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Upon the peacock’s plumage ; taste refined,
Wisdom and wit were his perhaps much more.
'T was strange they had not found it out before !"

There is always, however, something to be said on the wrong as well as on the right side of the question, and there is a foundation of truth for every prejudice, nay, for even every error. The world is a shrewd beast, and knows well that a poor man who raises himself to wealth has some faculties in him superior to them. It is not because the man is rich that they listen, it is because they feel he knows more than they do. Before he achieved his wealth they knew not his power. He rises to a loftier station, and consequently has earned the right to speak, and to be listened to with attention.

We do not make this defence out of any affection for the opinion of a rich man per se, but out of a desire that every question should be fairly tested.

It may, certainly, on the other hand be argued, that the possession of the wealth had no real influence on the man's intellect, and that his remarks must have been as brilliant before his money-making as after ; but even here it may be said, “ that nothing gives one so much confidence as gold, and nothing allows a freer play for the mind than confidence.” We will illustrate this by an anecdote we were told the other evening, by a clergyman whose knowledge of human nature is more extensive than generally falls to that class.

A poor parson was in the habit every Saturday of borrowing of a friend a five dollar note; this was invariably returned, with wonderful punctuality, early every Monday morning. What astonished the lender more than all, was, the singular fact, that he was always repaid in the very same bill he lent. Being a very curious man, this puzzled him amazingly. He felt sure that the parson could not want the money for household expenses, because the note was never changed. After a time, he resolved to seize the first opportunity of begging for an explanation of só unaccountable a proceeding. Shortly after, the parson himself came on Saturday evening, and asked for the loan of a ten dollar note. His friend seized the opportunity of demanding the solution of the mystery. After a pause, the borrower said: “You must know, my dear Smith, that my income is so small that I never have at the end of the week one cent I can call my own. Now, some cannot preach or pray on an empty stomach : I am one who cannot do so on an empty pocket. When I have nothing in them I feel a poor, miserable devil, and afraid to look my congregation in the face, much less to denounce their wickedness ; but with a five dollar bill in my pocket, I feel a man and a Christian, and I preach with great eloquence and force. Now, as the President is coming to hear me to-morrow, I intend to try the effect of the double money power, and I shall feel obliged by your lending me a ten dollar bill to put in my pocket for this grand occasion!"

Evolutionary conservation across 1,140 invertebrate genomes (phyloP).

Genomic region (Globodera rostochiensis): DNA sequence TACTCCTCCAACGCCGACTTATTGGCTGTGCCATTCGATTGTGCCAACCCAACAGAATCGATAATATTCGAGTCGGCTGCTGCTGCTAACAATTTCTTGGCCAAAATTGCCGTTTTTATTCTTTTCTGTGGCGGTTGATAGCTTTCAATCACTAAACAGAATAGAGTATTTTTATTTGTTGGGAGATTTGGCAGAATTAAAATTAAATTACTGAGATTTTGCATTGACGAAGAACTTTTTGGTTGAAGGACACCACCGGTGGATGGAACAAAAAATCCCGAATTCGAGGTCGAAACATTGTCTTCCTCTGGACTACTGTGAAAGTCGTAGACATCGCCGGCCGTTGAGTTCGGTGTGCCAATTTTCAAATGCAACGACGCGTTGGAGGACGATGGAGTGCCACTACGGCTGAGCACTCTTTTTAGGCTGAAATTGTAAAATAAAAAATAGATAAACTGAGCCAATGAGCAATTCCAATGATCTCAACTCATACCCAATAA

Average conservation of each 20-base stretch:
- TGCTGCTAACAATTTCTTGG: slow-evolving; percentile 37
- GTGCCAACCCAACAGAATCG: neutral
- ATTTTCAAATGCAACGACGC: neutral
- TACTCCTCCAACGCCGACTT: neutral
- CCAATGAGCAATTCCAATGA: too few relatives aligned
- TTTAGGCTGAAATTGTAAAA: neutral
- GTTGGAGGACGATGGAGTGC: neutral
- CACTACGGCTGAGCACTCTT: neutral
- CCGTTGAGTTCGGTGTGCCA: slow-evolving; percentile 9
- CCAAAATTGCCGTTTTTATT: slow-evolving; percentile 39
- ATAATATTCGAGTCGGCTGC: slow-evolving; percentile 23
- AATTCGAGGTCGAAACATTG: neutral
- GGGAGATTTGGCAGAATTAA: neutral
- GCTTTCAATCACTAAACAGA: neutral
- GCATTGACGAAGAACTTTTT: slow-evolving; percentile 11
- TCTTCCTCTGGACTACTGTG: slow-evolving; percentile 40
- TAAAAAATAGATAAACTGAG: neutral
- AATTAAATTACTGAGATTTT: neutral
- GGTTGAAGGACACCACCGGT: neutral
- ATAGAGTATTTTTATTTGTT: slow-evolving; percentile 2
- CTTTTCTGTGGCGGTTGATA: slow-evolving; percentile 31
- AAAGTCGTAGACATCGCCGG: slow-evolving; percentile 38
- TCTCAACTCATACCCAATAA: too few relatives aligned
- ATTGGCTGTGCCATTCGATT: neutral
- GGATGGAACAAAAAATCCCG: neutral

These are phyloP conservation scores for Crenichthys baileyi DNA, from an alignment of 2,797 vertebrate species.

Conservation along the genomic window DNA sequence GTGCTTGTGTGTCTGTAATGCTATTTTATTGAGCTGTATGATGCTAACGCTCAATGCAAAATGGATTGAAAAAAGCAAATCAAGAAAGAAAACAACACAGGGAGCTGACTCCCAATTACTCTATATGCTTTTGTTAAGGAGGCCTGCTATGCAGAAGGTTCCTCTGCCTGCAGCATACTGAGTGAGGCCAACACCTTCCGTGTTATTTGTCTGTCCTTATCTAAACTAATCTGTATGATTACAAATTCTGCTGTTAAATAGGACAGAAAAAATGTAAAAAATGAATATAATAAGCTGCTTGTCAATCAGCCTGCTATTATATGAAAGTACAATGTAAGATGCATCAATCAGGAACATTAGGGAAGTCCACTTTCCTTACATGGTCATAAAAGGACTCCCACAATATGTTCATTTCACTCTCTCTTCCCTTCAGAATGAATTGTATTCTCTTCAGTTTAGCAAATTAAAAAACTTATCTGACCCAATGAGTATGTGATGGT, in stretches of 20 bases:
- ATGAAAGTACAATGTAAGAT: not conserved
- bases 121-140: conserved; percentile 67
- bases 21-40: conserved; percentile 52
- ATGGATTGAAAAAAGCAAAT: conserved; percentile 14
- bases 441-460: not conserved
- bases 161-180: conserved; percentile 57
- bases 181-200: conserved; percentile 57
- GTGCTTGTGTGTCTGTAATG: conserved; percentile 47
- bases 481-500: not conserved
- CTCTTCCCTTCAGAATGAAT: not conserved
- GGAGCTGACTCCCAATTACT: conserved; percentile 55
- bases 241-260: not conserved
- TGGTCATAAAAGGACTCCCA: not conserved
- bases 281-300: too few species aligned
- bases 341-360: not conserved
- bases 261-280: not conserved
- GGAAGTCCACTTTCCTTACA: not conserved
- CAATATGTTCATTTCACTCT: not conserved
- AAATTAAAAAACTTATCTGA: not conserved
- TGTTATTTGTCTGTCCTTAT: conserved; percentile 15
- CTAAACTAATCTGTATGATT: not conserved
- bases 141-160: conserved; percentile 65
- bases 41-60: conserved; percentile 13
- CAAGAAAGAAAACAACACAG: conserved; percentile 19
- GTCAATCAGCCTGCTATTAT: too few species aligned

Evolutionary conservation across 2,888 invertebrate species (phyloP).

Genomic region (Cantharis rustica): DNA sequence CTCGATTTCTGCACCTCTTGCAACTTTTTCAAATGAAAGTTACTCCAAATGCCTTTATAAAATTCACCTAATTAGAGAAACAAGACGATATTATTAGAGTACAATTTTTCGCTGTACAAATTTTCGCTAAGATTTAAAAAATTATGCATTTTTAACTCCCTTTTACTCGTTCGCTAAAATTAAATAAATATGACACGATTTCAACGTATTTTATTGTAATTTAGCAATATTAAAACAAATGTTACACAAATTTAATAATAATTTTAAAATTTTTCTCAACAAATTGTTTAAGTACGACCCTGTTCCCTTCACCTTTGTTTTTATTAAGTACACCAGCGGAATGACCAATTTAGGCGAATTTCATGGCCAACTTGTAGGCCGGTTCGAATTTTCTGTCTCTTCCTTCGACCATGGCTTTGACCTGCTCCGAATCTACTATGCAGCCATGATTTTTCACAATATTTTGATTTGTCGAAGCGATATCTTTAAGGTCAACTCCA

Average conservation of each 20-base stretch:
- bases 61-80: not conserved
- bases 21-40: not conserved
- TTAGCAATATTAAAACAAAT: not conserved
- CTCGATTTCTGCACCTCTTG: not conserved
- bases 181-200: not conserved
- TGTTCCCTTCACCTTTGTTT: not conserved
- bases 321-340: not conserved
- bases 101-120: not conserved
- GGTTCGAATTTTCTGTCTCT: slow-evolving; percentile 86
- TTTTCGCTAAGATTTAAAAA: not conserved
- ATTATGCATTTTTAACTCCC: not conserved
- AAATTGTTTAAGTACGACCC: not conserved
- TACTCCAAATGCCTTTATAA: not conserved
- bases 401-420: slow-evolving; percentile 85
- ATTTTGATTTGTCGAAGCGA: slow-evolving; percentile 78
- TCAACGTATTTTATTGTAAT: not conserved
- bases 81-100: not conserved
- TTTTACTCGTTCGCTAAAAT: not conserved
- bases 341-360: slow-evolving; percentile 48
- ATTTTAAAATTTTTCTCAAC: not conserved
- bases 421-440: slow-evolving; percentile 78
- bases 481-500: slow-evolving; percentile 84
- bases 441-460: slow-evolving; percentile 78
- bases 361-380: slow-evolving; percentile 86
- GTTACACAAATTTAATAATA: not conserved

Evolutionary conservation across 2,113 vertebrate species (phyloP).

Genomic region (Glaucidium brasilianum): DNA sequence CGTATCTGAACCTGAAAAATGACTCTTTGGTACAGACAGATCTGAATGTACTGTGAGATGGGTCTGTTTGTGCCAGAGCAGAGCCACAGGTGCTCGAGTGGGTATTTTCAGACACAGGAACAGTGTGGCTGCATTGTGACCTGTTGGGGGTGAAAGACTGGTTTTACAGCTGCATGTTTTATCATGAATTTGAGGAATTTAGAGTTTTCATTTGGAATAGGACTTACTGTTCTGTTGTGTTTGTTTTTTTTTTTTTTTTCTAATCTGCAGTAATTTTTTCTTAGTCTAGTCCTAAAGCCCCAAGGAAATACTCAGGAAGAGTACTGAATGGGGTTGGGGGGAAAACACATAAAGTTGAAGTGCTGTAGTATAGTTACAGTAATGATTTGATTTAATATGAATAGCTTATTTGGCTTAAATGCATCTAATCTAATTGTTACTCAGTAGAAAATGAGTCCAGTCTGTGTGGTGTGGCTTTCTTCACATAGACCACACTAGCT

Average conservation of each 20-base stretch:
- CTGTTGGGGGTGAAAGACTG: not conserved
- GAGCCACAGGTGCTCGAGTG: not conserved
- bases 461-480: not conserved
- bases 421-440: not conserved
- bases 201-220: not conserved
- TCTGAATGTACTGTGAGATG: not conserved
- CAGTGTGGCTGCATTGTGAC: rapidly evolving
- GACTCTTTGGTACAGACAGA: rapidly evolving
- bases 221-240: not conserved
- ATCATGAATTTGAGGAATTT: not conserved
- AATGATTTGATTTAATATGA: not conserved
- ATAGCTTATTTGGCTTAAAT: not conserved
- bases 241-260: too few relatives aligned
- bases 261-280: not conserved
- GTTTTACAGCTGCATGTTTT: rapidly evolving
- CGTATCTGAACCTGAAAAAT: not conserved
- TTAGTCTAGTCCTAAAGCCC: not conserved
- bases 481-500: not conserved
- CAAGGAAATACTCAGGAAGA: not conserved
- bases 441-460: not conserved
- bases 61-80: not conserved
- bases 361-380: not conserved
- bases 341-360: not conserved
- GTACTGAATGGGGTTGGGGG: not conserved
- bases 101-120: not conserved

Absurd as this sounds when reduced to a confession, it is the undoubted truth, and is the foundation of every rich man's arrogance, and every poor man's despondency.

Despite the desultory writing of this poem, there are scattered here and there some beautiful thoughts, tenderly expressed.

“ There are some happy moments in this lone

And desolate world of ours, that well repay

The toil of struggling through it—and atone

For many a long, sad night, and weary day. They come upon the mind like some wild air Of distant music, when we know not where,

“ Or whence, the sounds are brought from, and their power,